Should the UK have a codified constitution?

Arguments for and against codifying the UK constitution.

  • Created by: Yasmine
  • Created on: 15-11-12 17:03


1) definition of constitution: constitution is a set of rules, laws and conventions which outline processes power and relationships between branches of parliament, government and the governed. 

2) codified constitution: found within one supreme document. amendment process found in the document itself, therefore rigid.

3) uncodified constitution: found in variety of sources (e.g UK in common law, statute law and conventions. flexible, easier to amend. 

4) further points: UK and Israel only two countries not to have codified constitutions.

1 of 5

Advantages of codified

1) to entrench our rights. the HRA 1998 first time UK citizens had more than negative rights. only a piece of legislation. if constitution was codified they could be entrenched like in US. 

2) easier to find. simpler and clearer since not in variety of sources. can therefore be used educatively. 

3) increased separation of powers. lack of clarity means fusion in parliament eg cabinet ministers are heading departments and represent constituencies in commons. due to poor checks and balances- which the US constitution clearly states in their codified constitution. "elective dictatorship" lord halisham.

4) less easy to change. codified would avoid whimsical decisions. poorly planned legislation would also be avoided. would limit government dominance. 

2 of 5

Has it become more entrenched?


1) increased use of referendums eg devolution. 

2) HRA 1998

the above points suggest there is a form of higher legislation- an element of codified constitution. 

Bogdnor claims the UK constitution has become more codified.

"HRA is tantamount to a bill of rights" something only found in a codified constitution.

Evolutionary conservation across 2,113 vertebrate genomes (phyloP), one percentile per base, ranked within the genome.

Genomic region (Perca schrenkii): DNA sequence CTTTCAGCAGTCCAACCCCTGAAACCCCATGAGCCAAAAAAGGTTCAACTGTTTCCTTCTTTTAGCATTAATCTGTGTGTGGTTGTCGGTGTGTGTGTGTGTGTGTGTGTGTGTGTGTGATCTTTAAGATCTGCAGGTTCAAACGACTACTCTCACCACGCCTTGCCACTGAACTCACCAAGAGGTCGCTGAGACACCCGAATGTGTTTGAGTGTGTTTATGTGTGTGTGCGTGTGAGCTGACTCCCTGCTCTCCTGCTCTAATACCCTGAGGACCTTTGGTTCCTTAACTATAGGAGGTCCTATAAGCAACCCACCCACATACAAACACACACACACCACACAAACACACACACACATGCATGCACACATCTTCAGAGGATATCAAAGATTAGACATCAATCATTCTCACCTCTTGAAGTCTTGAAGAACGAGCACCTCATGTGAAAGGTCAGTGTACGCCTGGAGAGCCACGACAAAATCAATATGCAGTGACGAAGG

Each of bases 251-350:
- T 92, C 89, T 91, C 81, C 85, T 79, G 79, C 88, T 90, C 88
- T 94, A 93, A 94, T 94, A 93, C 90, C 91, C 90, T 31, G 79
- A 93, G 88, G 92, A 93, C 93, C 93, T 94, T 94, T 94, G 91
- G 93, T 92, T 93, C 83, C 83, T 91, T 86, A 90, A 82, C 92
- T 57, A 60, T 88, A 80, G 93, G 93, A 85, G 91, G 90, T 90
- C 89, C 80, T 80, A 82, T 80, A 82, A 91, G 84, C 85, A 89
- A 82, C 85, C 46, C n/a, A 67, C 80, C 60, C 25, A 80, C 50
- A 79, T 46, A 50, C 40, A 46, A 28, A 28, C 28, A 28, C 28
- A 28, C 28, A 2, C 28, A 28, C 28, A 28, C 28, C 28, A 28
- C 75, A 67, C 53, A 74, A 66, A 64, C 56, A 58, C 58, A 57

3 of 5

Disadvantages of codified

1) US constitution is out of date eg second amendment. UK constitution is constantly evolving therefore suits its surroundings since can adapt to fit to circumstances eg firearms act 1997 introduced as knee jerk reaction to Dunblane Massacre and media outcry.

2) a codified constitution would give unelected judges more power. in the US the constitution allows judges to rule actions by institutions as unconstitutional in judicial reviews even though they are appointed by president, not elected democratically.  therefore a codified constitution would mean more power to these judges, therefore more power to the PM who appointed them. 

3) parliamentary sovereignty would be undermined since a codified constitution is alwats sovereign. gridlock would occur, much like in america with  congress, the judiciary and the president, since parliament would not be able to overrule the constitution.

4) traditional. unique advantages (stated in the intro) would be lost. if it's not broken, don't try to fix it. 

furthermore documenting our whole complex and huge constitution would be immensely difficult. and a concensus on the issues would be near impossible to reach. 

4 of 5


sum up of advantages and disadvantages of each, concisely. significant difficulty in codification and since uncodified is satisfactory at the moment we should not codify the UK constitution.


opposite view.

5 of 5


No comments have yet been made

Similar Government & Politics resources:

See all Government & Politics resources »See all The British constitution resources »